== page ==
Microaggression

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April 2, 2019-

The other night, whilst visiting one of my best friends, I watched and listened to a speech by the conservative commentator, Ben Shapiro.  Among the social phenomena he noted was the trend towards condemning “microaggression”.  The term is used to describe remarks or gestures that trigger unpleasant feelings, discomfort or fear in people who are experiencing , or whose forebears have suffered, oppression.

I was treated, in junior high school, primarily, but also when in the Army, stateside, to a modest amount of bullying and verbal taunting, due to my autism.  I sometimes pondered what society would be like, were it to be rendered illegal to ridicule or belittle another person.  I came to the conclusion that, while it would a fine thing if people were to choose freely, as a society, to rise above such behaviours, to codify criticism as an offense, with criminal penalties, would only drive negativity underground.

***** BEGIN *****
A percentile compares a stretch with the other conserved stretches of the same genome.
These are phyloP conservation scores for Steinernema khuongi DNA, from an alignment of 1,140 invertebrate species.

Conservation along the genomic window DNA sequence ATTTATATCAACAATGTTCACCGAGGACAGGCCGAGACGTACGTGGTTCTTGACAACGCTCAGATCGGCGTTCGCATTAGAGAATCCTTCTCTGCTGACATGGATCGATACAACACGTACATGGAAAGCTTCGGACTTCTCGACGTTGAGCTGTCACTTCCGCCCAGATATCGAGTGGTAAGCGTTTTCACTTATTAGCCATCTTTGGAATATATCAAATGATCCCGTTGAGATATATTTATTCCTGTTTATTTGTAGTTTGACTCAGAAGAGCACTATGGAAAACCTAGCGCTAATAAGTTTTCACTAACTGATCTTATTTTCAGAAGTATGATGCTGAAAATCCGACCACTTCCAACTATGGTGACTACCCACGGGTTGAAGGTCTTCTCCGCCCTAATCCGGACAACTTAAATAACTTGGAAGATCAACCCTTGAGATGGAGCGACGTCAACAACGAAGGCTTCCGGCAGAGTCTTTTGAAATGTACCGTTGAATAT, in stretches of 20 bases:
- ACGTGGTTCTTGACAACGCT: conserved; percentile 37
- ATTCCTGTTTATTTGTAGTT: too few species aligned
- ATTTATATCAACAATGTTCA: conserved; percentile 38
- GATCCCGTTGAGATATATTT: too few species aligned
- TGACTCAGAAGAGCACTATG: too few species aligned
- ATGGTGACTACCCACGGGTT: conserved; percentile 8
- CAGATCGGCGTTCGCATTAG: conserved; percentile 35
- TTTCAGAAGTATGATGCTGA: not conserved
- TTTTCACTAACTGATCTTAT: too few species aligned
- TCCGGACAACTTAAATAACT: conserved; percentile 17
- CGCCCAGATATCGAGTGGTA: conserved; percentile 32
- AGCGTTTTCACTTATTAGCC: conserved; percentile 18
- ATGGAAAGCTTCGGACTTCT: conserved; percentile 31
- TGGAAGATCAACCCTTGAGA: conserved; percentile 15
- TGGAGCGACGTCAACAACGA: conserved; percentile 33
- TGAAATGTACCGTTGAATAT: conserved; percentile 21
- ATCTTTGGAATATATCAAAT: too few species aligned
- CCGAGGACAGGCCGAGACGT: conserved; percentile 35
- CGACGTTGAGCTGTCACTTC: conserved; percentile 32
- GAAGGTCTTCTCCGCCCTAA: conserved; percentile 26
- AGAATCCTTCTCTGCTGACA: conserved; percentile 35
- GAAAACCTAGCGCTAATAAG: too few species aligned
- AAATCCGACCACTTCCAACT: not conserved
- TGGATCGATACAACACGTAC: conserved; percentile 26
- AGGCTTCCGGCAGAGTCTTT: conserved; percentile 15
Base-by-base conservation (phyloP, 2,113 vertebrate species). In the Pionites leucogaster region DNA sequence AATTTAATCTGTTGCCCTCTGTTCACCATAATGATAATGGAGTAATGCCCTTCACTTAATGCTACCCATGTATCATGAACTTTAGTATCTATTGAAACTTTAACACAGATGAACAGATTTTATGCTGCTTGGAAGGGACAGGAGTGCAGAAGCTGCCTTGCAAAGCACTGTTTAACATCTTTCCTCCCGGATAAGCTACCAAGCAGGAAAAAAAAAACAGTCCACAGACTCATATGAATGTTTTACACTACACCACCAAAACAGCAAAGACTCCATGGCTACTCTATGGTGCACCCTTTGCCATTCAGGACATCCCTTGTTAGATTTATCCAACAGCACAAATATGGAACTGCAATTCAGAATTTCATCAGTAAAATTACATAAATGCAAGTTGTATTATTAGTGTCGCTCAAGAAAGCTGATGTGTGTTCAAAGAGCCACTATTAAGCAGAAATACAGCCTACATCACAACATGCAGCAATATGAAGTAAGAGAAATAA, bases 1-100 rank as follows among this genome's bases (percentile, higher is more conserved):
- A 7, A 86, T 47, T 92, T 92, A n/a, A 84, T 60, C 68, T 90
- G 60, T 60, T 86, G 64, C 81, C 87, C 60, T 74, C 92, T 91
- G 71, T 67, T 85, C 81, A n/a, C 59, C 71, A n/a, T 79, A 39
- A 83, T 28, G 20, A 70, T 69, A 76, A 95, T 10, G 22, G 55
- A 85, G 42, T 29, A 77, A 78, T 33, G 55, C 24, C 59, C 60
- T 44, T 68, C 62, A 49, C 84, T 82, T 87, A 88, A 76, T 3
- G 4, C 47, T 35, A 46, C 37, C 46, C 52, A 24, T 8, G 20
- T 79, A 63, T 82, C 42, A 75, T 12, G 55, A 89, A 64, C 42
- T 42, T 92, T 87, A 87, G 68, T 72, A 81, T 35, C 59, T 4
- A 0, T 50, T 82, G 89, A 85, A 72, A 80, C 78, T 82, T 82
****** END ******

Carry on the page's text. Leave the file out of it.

To be sure, there are words and phrases that don’t belong in an enlightened society’s discourse.  Racial, ethnic and gender-based slurs are things I banished from my own vocabulary, when I was about 17, to the extent I ever used them at all.  Getting to know people on an individual basis, without pre-conceived notions, has been the only way I have achieved any personal growth, in my own right.

Last October, I found myself, mercifully only for a short time, in a veritable microaggression bootcamp, where every single word, behaviour or gesture that came from me was analyzed, castigated, sliced and diced, to the point I was leery of even taking a breath sideways.  The individual doing this determined that I was beyond redemption, and I was dismissed from her presence.   Mind you, I went through this at the behest of a friend, who was likewise deemed irredeemable.